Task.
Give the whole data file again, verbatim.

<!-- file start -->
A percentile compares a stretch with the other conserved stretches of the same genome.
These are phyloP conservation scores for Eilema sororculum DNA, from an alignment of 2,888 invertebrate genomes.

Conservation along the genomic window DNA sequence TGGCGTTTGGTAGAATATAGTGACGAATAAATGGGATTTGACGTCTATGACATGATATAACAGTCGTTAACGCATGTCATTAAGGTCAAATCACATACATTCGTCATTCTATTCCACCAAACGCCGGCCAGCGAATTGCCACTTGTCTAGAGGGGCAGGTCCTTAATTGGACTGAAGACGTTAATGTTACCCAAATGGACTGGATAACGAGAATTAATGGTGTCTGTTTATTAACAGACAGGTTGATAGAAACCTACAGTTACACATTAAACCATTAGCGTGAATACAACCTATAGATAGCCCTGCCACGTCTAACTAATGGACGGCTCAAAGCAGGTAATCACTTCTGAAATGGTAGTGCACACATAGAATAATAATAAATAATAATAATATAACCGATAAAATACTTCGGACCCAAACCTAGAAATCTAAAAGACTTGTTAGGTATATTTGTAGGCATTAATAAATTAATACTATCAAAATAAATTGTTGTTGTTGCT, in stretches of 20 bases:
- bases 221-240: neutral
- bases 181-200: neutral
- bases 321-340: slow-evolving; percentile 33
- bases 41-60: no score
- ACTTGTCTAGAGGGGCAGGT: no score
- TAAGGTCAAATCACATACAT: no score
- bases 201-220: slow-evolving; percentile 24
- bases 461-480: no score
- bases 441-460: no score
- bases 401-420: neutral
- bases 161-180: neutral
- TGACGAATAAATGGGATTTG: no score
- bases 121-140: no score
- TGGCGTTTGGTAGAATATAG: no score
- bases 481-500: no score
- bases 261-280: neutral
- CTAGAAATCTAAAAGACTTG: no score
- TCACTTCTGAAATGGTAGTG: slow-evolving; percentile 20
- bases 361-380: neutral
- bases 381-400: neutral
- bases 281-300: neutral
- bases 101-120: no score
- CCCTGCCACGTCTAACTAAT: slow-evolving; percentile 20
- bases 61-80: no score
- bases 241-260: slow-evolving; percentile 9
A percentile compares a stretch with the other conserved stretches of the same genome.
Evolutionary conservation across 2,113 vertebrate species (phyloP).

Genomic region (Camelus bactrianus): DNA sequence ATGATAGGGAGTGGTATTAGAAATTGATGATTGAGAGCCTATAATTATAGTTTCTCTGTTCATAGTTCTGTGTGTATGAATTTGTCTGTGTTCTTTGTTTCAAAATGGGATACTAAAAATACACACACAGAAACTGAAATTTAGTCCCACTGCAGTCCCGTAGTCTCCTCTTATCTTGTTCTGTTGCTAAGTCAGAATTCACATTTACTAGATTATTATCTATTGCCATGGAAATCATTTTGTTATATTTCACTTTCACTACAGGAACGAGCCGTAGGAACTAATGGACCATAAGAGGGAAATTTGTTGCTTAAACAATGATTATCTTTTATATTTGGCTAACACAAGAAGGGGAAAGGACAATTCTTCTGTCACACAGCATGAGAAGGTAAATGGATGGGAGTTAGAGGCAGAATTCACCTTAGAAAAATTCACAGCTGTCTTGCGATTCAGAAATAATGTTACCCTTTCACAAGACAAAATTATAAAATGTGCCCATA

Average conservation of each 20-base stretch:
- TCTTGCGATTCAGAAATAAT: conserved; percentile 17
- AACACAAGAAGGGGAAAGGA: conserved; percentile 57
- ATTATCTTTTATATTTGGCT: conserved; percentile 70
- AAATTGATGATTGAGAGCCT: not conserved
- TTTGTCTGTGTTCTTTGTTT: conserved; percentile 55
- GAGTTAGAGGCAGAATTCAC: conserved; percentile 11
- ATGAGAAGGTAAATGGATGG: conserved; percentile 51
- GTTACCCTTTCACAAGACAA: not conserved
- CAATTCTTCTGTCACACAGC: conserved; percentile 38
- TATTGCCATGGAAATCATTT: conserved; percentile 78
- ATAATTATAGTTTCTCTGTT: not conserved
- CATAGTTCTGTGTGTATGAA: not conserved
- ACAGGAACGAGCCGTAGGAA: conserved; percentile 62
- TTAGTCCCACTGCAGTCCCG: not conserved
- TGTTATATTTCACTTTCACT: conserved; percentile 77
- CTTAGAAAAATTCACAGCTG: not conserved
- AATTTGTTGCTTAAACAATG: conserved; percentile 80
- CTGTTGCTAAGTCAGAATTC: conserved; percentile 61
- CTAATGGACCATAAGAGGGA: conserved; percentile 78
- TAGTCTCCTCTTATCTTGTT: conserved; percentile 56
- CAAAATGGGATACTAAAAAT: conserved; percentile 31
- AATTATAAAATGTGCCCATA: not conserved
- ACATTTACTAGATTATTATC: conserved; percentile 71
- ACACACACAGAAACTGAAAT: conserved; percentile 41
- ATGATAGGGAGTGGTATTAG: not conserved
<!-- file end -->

A percentile compares a stretch with the other conserved stretches of the same genome.
These are phyloP conservation scores for Eilema sororculum DNA, from an alignment of 2,888 invertebrate genomes.

Conservation along the genomic window DNA sequence TGGCGTTTGGTAGAATATAGTGACGAATAAATGGGATTTGACGTCTATGACATGATATAACAGTCGTTAACGCATGTCATTAAGGTCAAATCACATACATTCGTCATTCTATTCCACCAAACGCCGGCCAGCGAATTGCCACTTGTCTAGAGGGGCAGGTCCTTAATTGGACTGAAGACGTTAATGTTACCCAAATGGACTGGATAACGAGAATTAATGGTGTCTGTTTATTAACAGACAGGTTGATAGAAACCTACAGTTACACATTAAACCATTAGCGTGAATACAACCTATAGATAGCCCTGCCACGTCTAACTAATGGACGGCTCAAAGCAGGTAATCACTTCTGAAATGGTAGTGCACACATAGAATAATAATAAATAATAATAATATAACCGATAAAATACTTCGGACCCAAACCTAGAAATCTAAAAGACTTGTTAGGTATATTTGTAGGCATTAATAAATTAATACTATCAAAATAAATTGTTGTTGTTGCT, in stretches of 20 bases:
- bases 221-240: neutral
- bases 181-200: neutral
- bases 321-340: slow-evolving; percentile 33
- bases 41-60: no score
- ACTTGTCTAGAGGGGCAGGT: no score
- TAAGGTCAAATCACATACAT: no score
- bases 201-220: slow-evolving; percentile 24
- bases 461-480: no score
- bases 441-460: no score
- bases 401-420: neutral
- bases 161-180: neutral
- TGACGAATAAATGGGATTTG: no score
- bases 121-140: no score
- TGGCGTTTGGTAGAATATAG: no score
- bases 481-500: no score
- bases 261-280: neutral
- CTAGAAATCTAAAAGACTTG: no score
- TCACTTCTGAAATGGTAGTG: slow-evolving; percentile 20
- bases 361-380: neutral
- bases 381-400: neutral
- bases 281-300: neutral
- bases 101-120: no score
- CCCTGCCACGTCTAACTAAT: slow-evolving; percentile 20
- bases 61-80: no score
- bases 241-260: slow-evolving; percentile 9
A percentile compares a stretch with the other conserved stretches of the same genome.
Evolutionary conservation across 2,113 vertebrate species (phyloP).

Genomic region (Camelus bactrianus): DNA sequence ATGATAGGGAGTGGTATTAGAAATTGATGATTGAGAGCCTATAATTATAGTTTCTCTGTTCATAGTTCTGTGTGTATGAATTTGTCTGTGTTCTTTGTTTCAAAATGGGATACTAAAAATACACACACAGAAACTGAAATTTAGTCCCACTGCAGTCCCGTAGTCTCCTCTTATCTTGTTCTGTTGCTAAGTCAGAATTCACATTTACTAGATTATTATCTATTGCCATGGAAATCATTTTGTTATATTTCACTTTCACTACAGGAACGAGCCGTAGGAACTAATGGACCATAAGAGGGAAATTTGTTGCTTAAACAATGATTATCTTTTATATTTGGCTAACACAAGAAGGGGAAAGGACAATTCTTCTGTCACACAGCATGAGAAGGTAAATGGATGGGAGTTAGAGGCAGAATTCACCTTAGAAAAATTCACAGCTGTCTTGCGATTCAGAAATAATGTTACCCTTTCACAAGACAAAATTATAAAATGTGCCCATA

Average conservation of each 20-base stretch:
- TCTTGCGATTCAGAAATAAT: conserved; percentile 17
- AACACAAGAAGGGGAAAGGA: conserved; percentile 57
- ATTATCTTTTATATTTGGCT: conserved; percentile 70
- AAATTGATGATTGAGAGCCT: not conserved
- TTTGTCTGTGTTCTTTGTTT: conserved; percentile 55
- GAGTTAGAGGCAGAATTCAC: conserved; percentile 11
- ATGAGAAGGTAAATGGATGG: conserved; percentile 51
- GTTACCCTTTCACAAGACAA: not conserved
- CAATTCTTCTGTCACACAGC: conserved; percentile 38
- TATTGCCATGGAAATCATTT: conserved; percentile 78
- ATAATTATAGTTTCTCTGTT: not conserved
- CATAGTTCTGTGTGTATGAA: not conserved
- ACAGGAACGAGCCGTAGGAA: conserved; percentile 62
- TTAGTCCCACTGCAGTCCCG: not conserved
- TGTTATATTTCACTTTCACT: conserved; percentile 77
- CTTAGAAAAATTCACAGCTG: not conserved
- AATTTGTTGCTTAAACAATG: conserved; percentile 80
- CTGTTGCTAAGTCAGAATTC: conserved; percentile 61
- CTAATGGACCATAAGAGGGA: conserved; percentile 78
- TAGTCTCCTCTTATCTTGTT: conserved; percentile 56
- CAAAATGGGATACTAAAAAT: conserved; percentile 31
- AATTATAAAATGTGCCCATA: not conserved
- ACATTTACTAGATTATTATC: conserved; percentile 71
- ACACACACAGAAACTGAAAT: conserved; percentile 41
- ATGATAGGGAGTGGTATTAG: not conserved